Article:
To further support the research on Ramin propagation, APP Sinar Mas built a special nursery facility in PT Arara Abadi, one of its pulpwood suppliers in Riau province, which has 65,000 seedlings capacity. Aside from that, APP Sinar Mas and BBPBPTH-KLHK team collected some 12,300 wild Ramin samples from 4 natural conservation; Giam Siak Kecil Biosphere Reserve in Riau, Ketapang in West Kalimantan, Palangkaraya and Tanjung Puting National Park in Central Kalimantan, as well as from production forest areas on the east coast of Jambi.
According to APP Sinar Mas Chief Sustainability Officer Elim Sritaba, the Ramin conservation effort is an important part of APP Sinar Mas' Forest Conservation Policy (FCP).
"We have conducted a Ramin genetic analysis to understand the genetic structure and relationship between the various Ramin populations we have collected. Through these efforts, we also ensure that the sample collected during the program is good enough to represent the natural population of Ramin in Sumatra and Kalimantan. Both LIPI and CFBTI have acknowledged that the genetic collection of Ramin owned by APP Sinar Mas’ research and development (R&D) team is the most comprehensive collection in Indonesia, even exceeding their collections. Furthermore, the genetic of Ramin owned by our R&D is considered pure as there is no mix of cultivation amongst the different Ramin populations” Elim explained further.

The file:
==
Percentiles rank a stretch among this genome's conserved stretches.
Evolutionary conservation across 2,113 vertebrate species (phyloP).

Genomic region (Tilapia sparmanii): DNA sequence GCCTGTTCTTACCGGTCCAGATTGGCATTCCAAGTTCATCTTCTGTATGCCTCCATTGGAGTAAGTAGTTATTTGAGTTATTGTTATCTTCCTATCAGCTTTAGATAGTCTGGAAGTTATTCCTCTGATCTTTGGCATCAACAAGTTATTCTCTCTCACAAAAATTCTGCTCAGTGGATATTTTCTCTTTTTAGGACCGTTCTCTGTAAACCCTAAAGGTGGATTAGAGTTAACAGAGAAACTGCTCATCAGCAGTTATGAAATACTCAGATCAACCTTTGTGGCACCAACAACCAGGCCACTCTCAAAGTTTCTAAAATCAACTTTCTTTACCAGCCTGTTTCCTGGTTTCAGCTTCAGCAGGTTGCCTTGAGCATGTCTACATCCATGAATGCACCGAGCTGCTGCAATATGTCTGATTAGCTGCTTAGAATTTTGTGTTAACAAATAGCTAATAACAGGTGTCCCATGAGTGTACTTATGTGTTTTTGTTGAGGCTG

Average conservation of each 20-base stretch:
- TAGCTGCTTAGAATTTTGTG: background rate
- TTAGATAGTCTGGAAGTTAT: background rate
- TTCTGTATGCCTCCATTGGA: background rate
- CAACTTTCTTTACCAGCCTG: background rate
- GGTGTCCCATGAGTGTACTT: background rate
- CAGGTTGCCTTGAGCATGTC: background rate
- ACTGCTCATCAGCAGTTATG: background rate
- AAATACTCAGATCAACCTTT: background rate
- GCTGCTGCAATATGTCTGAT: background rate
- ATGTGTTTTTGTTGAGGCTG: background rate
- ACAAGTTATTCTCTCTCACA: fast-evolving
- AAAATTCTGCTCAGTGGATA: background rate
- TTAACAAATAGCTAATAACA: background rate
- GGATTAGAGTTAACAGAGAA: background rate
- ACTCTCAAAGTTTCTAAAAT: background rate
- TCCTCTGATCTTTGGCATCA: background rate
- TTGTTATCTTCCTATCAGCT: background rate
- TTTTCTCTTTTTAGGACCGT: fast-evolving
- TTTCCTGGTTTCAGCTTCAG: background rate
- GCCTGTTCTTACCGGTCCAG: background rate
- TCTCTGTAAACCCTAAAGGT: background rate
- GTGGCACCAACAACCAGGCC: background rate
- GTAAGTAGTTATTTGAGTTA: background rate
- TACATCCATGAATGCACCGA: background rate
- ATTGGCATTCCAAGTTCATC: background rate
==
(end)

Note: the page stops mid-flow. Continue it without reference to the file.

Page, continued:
"The seedlings resulting from stem-root cutting, which is then planted on the field with high genetic diversity helps to conserve Ramin. This is important in conservation efforts as low genetic variation can reduce the species’ resistance levels," explained Tukirin.
After more than 7 years of research, the team of BBPBPTH-KLHK and APP Sinar Mas has now succeeded in growing the roots of Ramin through tissue culture techniques. Although the progress is still at the laboratory level, it is still the most advanced stage ever achieved in Ramin tissue culture research globally.
Ramin seeds in the nursery facility, which are results of macro propagation and collection from the Giam Siak Kecil biosphere Reserve is now being used for peat forest restoration and repopulation in protected areas within APP Sinar Mas concessions.
Ramin must be protected because it is classified as a light wood tree with high selling price and targeted by the international market for furniture production.
"There are many obstacles to restoring the Ramin population, for example irregular annual fertilization cycles, its blooming season that dependent on the location, and the regeneration process that is relatively slow compared to other species in the same habitat,” Asri added.
Despite the obstacles and challenges to preserve Ramin, APP Sinar Mas continues to strengthen its commitment.
“The success we have achieved so far has raised our hope for Ramin conservation. By mid-2020, there were more than 8,500 Ramin seedlings and cuttings in the nursery, about 6,500 were ready to be planted. We hope to share best practices with other parties who have the same concerns and are able to continue and advance this research in the future" Elim concluded.